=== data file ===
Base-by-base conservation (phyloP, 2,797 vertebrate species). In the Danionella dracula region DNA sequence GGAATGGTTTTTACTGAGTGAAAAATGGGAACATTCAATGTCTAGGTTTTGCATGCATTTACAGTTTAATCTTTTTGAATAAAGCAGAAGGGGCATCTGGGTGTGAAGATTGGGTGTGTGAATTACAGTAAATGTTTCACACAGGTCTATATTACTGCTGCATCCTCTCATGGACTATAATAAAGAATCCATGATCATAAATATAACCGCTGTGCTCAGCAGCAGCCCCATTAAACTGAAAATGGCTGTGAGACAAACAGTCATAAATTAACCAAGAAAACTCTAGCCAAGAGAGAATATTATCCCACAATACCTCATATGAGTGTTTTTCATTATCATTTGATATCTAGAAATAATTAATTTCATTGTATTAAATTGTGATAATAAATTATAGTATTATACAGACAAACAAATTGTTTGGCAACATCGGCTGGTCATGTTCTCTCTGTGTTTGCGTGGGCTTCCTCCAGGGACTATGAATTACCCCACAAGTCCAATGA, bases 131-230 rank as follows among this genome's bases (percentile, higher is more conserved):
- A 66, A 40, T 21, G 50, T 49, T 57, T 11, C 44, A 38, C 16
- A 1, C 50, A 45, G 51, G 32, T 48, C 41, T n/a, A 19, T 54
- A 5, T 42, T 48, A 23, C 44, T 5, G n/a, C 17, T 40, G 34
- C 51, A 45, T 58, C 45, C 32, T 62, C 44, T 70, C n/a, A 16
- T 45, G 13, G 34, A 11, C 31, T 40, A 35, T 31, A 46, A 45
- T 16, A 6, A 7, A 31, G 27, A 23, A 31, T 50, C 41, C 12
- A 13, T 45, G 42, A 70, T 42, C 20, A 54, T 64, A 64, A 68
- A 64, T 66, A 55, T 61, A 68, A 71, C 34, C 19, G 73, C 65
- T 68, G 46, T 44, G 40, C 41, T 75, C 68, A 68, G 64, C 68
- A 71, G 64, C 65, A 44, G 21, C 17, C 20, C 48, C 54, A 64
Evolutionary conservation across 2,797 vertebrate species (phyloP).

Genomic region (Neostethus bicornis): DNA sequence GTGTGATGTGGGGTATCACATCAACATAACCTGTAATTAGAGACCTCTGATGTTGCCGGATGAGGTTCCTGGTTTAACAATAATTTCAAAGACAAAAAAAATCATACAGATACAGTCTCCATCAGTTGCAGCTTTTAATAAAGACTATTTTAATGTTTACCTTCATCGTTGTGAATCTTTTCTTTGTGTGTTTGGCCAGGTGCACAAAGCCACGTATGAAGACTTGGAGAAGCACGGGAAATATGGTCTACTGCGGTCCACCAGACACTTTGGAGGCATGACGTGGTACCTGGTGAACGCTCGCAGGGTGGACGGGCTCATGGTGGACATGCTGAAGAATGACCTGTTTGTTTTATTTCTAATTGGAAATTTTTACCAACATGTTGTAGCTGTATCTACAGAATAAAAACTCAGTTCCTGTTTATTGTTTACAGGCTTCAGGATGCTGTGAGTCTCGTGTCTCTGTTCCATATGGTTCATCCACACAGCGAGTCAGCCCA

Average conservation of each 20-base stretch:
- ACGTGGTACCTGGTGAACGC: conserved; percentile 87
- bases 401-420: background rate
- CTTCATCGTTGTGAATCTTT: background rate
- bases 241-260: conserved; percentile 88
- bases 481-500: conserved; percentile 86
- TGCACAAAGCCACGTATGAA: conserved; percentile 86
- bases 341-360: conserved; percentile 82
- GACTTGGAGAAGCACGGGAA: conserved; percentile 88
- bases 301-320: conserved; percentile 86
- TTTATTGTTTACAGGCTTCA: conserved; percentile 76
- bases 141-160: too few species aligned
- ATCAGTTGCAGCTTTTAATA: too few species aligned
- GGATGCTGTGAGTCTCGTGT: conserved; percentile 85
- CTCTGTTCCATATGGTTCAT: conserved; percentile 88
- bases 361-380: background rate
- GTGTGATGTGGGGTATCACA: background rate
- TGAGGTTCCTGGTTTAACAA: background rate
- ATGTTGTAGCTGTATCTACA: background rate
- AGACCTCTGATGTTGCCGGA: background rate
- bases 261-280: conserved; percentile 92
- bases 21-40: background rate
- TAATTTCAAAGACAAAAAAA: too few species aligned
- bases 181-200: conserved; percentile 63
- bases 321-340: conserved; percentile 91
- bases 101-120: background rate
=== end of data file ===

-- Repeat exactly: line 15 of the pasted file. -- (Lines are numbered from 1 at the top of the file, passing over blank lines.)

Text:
- ACGTGGTACCTGGTGAACGC: conserved; percentile 87